- Stylites in Beijing
- RedBox Review
- Expatriate Games
- China Youth Watch
- 88 Bar (八八吧)
- 56minus1 (伍拾陸 minus 壹)
Wangjianshuo’s blog, one of the first and most consistently posting English blogs written by a native Chinese citizen, is a personal journal that provides insight into Chinese society through the eyes of a Chinese engineer who has progressed in his career to become the head of Baixing.com, a classifieds Website owned by eBay. He provides helpful insights to English-language people traveling to or living in Shanghai. What is great about Wangjianshuo’s blog is that it is written by an English-as-a-Second-Language writer, which results in prose that is more accessible to other non-native English speakers. As a result, he gets English readers from across the world: Africa, India, Middle East, Russia, Philippines, etc. Read Wangjianshuo (rss) if you want to read a personal journal that also adds useful travel and relocation information for foreigners. Twitter: @jianshuo.
2. Stylites in Beijing (stylites.net)
Stylites in Beijing is apparently part of a fashion blog genre called the “street blog”, and was recognized by H&M Magazine as one of the top 5 street blogs in the world. Nels Fryes, photographer and author of Stylites in Beijing, started capturing distinctive street fashion 2 years ago. Fryes also provides interesting little vignettes that showcase the diversity of experiences among Chinese people today. This blog is an excellent antidote to ignorant Westerners who think of Chinese as brainwashed, collectivist and oppressed people under the thumb of a totalitarian state. (You don’t have to tell them that people walking around Nanluoguxiang or Sanlitun Village is not the “real” China). Follow Stylites in Beijing if you are interested in issues of culture, taste, and fashion, as a reflection of change in China’s society.
RedBox Review is run by Katherine Don, co-founder and Director of Red Box Studio, a Beijing-based contemporary art advisory firm. The blog features original articles, events listings, gallery reviews, and commentary on and links to other coverage on Chinese contemporary art. The blog is aimed at people who are either insiders already or interested in contemporary art. However, it provides an interesting view into what has been one of the hottest areas of contemporary art today, and an area that will undoubtedly face big changes as a result of the global economic meltdown. FollowRedBox Review (rss) to add the development of Chinese contemporary art to your view of China’s changes. Twitter: @redboxbeijing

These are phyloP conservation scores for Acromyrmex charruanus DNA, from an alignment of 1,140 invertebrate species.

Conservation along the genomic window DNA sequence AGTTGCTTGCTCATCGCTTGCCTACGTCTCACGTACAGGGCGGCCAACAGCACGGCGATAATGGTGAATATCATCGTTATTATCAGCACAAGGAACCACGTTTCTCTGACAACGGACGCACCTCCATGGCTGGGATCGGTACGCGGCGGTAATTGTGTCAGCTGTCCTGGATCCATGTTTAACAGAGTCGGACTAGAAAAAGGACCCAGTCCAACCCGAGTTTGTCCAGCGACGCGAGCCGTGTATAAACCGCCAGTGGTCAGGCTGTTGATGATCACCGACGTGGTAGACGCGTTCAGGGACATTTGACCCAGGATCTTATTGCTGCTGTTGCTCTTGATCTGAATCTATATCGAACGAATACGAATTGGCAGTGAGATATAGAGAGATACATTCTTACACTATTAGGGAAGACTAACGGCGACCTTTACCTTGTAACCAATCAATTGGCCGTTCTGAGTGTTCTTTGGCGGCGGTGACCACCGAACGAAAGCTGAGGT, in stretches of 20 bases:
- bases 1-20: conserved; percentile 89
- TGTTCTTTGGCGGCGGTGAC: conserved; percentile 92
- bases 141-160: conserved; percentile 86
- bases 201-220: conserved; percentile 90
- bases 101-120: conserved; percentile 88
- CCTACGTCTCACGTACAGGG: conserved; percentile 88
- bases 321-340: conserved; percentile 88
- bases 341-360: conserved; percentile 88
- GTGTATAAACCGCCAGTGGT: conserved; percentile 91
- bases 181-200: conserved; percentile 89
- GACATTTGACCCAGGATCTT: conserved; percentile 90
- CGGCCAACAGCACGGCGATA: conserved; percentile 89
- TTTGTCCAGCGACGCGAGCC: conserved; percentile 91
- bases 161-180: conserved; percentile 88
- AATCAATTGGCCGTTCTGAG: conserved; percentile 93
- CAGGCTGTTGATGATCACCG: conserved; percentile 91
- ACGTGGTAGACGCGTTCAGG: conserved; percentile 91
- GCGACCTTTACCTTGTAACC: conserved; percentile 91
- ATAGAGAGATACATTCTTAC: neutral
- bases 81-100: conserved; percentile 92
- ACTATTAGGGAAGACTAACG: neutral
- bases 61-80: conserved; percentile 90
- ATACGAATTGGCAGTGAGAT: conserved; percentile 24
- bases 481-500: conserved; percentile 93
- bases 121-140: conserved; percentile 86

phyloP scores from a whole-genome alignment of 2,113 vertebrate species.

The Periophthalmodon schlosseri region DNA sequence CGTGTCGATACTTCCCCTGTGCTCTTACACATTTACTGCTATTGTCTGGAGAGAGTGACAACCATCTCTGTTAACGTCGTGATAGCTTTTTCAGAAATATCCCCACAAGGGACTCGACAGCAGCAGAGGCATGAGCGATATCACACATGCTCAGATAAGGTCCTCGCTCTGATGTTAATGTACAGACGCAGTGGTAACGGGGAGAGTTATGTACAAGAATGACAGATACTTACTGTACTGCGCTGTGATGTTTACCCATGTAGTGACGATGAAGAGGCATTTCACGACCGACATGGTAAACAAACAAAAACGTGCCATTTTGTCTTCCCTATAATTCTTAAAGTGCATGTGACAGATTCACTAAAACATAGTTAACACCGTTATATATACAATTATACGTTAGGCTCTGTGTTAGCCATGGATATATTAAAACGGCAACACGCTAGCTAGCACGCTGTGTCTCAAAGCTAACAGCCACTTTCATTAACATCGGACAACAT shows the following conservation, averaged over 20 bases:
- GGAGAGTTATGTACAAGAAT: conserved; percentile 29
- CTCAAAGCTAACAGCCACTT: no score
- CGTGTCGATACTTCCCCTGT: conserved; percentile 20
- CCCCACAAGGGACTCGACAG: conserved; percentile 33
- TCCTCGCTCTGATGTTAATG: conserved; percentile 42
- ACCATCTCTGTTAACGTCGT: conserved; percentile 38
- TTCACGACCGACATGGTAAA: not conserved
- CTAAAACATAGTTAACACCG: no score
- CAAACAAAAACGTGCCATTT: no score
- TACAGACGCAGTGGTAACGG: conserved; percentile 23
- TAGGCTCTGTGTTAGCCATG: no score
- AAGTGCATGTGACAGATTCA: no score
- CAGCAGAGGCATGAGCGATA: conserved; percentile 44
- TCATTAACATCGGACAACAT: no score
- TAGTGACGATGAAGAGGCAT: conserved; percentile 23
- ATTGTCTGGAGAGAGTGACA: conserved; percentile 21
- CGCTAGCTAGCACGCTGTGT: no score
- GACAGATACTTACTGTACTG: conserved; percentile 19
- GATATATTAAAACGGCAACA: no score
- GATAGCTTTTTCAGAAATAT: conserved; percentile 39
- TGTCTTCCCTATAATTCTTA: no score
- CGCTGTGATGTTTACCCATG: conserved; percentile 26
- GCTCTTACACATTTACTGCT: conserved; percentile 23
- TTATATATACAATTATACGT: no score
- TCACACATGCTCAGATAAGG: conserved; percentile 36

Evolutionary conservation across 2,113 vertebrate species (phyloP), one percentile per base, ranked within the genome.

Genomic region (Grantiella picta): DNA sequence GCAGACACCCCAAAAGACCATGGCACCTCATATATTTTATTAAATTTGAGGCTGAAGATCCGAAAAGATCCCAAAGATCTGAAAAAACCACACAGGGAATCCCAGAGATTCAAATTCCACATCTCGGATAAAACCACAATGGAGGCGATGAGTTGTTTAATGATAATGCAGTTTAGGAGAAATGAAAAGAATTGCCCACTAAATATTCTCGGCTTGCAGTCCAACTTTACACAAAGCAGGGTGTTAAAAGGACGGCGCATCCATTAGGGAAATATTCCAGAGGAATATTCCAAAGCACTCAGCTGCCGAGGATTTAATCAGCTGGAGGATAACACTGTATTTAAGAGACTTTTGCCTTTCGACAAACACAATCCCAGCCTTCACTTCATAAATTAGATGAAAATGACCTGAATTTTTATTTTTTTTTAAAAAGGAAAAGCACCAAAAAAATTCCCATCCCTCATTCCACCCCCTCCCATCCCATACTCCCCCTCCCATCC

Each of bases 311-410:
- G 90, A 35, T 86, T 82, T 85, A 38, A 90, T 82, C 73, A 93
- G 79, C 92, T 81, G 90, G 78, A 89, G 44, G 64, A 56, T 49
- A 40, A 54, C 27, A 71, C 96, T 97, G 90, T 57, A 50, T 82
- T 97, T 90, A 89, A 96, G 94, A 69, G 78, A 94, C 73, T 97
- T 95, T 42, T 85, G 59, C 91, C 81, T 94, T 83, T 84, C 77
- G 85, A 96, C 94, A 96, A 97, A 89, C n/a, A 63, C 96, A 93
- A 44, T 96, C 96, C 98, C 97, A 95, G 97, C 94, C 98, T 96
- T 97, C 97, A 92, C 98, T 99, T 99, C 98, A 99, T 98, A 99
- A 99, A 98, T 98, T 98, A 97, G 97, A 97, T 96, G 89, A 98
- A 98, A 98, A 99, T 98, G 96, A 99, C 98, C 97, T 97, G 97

IfGoGo is a group blog run by Aw Guo (Guo Qirui), who also runs a big Chinese-language blog calledAwflasher.com, featuring Adobe Flash and other Web technologies. Entitled “Chinese in English,” the blog provides a mix of personal stories, social commentary, and current events from the perspective of Chinese citizens, mostly of the generations born in the 1980s or 1990s. My favorite writers are Aw Guo, Cat Chen, and Lisa Lee, all of whom I’ve met in person. Side note: it has been shockingly hard to find Chinese who blog in English. I expected to find one “Wang Jianshuo” after another once I started digging, but after 16 months of looking, the only bloggers I found were the group on IfGoGo. If you know of any other native Chinese who blog consistently in English, please let me know. I wish they would blog more frequently. Follow IfGoGo.com (rss) if you want to hear Chinese voices, reflecting on the changes going on in China. Twitter: @awflasher @CatChen
Michael, the author of Expatriate Games, is a self-described “American experiencing mid-life” in China, with a focus on developing his photography skills and Photoshop skills. The result is a collection of portraits and photos that are evocative of China’s diverse society. He seems to focus on portraits, seeking to connect with the essence of China’s culture through its people. I think he goes a bit overboard with Photoshop, but his work provides an interesting window into contemporary China. Follow Expatriate Games (rss)to get a photographic exploration of China, from a newcomer to China that transparently expresses his experience. Twitter: @ExpatriateGames